Veiled Chameleon Care Summary
The Veiled Chameleon Care Summary distills the most important aspects of husbandry care into an easily referenced handout. But chameleon care is, unfortunately, much more involved than can be presented on a summary sheet. Therefore, you may use this sheet as a reference and return to this page where we will go over each and every aspect that is on the summary sheet in detail.
The Veiled Chameleon Lifecycle
Male and Female Veiled Chameleons
It is simple to tell males from female from hatching. The most distinctive mark is that males will have a tarsal spur which is an easily noticeable growth coming from the back of their rear feet. As the chameleons mature the males will become more brightly colored and their casque will become more defined. Males will grow larger than females.
Females are prone to lay eggs. Although their bodies are designed to lay eggs and they are able to do so without an issue, poor captive husbandry complicates the situation. The voracious appetite coupled with our desire to feed anything that is hungry produces egg binding which can be deadly. If you have a female then follow the husbandry requirements closely.
The image shows the difference from a fully grown adult male (top) and an adult female (bottom).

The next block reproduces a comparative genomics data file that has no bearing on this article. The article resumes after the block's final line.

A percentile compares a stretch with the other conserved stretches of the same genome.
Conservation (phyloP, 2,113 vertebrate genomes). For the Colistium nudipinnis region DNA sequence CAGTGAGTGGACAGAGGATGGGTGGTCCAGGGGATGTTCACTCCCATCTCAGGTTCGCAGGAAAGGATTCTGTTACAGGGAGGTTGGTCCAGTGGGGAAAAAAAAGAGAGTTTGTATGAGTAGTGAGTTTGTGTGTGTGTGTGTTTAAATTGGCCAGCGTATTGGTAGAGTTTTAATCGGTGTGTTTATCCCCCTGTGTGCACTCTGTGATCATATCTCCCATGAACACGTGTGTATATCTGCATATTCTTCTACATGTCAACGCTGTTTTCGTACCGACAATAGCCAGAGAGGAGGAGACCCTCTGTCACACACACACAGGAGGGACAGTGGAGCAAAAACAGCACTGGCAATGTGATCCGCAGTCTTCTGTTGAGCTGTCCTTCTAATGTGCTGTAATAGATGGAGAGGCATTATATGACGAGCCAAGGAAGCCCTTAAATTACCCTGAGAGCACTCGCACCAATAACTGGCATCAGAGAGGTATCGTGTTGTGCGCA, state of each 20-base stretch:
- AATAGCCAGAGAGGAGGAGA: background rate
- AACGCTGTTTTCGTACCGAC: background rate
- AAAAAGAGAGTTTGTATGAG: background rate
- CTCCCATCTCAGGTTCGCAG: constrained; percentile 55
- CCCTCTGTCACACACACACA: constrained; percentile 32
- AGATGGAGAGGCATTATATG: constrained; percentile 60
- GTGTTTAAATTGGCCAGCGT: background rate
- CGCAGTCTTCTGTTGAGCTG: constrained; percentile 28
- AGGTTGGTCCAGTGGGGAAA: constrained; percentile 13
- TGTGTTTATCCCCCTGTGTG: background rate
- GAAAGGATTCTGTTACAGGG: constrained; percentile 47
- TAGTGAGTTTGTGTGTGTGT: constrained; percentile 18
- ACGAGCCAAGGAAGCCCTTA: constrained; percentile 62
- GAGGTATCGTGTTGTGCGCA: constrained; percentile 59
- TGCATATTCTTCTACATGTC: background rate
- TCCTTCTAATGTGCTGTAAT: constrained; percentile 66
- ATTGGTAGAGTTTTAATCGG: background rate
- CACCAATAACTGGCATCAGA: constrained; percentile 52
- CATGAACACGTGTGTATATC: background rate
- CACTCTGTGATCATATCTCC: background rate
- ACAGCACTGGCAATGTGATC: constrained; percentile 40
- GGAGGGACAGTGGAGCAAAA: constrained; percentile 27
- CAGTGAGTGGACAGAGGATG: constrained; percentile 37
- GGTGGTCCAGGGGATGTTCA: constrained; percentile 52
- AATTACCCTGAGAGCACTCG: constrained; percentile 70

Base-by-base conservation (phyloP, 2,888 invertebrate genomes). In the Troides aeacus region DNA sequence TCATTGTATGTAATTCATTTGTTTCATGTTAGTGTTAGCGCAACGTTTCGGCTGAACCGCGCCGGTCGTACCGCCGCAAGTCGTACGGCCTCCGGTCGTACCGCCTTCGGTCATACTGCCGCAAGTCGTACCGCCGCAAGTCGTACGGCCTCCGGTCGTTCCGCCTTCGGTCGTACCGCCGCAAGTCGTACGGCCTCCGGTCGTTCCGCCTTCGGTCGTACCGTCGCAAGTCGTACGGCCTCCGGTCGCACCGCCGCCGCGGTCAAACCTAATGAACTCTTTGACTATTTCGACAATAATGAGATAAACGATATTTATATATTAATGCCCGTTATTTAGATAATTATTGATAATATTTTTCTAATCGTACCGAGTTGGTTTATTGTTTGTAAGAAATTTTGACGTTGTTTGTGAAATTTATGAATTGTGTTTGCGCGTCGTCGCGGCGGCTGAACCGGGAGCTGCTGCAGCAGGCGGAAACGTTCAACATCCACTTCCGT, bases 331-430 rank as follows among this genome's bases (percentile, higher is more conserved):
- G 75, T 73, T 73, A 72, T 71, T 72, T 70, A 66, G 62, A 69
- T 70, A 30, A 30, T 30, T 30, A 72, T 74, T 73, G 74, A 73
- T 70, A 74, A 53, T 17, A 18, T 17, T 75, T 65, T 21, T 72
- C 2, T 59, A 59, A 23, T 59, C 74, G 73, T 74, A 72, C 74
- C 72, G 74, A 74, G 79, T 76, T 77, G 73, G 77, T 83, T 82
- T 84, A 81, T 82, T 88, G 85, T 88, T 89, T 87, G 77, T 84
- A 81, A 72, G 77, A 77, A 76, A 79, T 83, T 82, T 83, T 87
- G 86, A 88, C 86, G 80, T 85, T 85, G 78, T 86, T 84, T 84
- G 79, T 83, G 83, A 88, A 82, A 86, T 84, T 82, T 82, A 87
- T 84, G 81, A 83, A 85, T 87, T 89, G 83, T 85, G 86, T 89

When a female Veiled Chameleon is gravid (successfully mated) she makes no doubt about it and males who do not get the hint are greeted with a dramatic flaring, gaping, and black body with yellow and blue spots.
A male (top) and the female (bottom) showing non-gravid colors. This female has actually just recently laid eggs when this picture was taken.
The Translucent or Pied morph of veiled chameleon is a color variety that has been encouraged in captivity. It is characterized by patches of white, pink, and black colors. Although there have been concerns of its ability to survive normal UVB, breeders of this morph report that there appears to be no difference in behavior or health between normal and translucent animals.
Other morphs have been named for differently colored individuals, but none have established themselves significantly.
Cage Type, Size, and Set-up
Minimum cage size:
2′ x 2′ x 4′ or 36″ x 18″ x 36″
Ideal cage size:
4′ x 2′ x 4′ or Greater
Cage Size. The minimum cage size for both males and females that allows the creation of a suitable environment is 2’ x 2’ x 4’ tall, but males, especially, get to a size where a wider cage would be appreciated. The minimum sizes of 2′ x 2’x4′ and 36″ x 18″ x 36″ were chosen because they are the closest available commercially manufactured cages. The important thing is not really the dimensions, but what you do with the inside. Of course, there are physical limits to what you can create in a smaller cage and it will be impossible to get around the fact that your chameleon is a certain size and requires certain size gradients that will all have to fit with in the cage size you select. If you have the option to build your own cage it is worthwhile if you are able to make a cage bigger than is available commercially. With cages, bigger is better..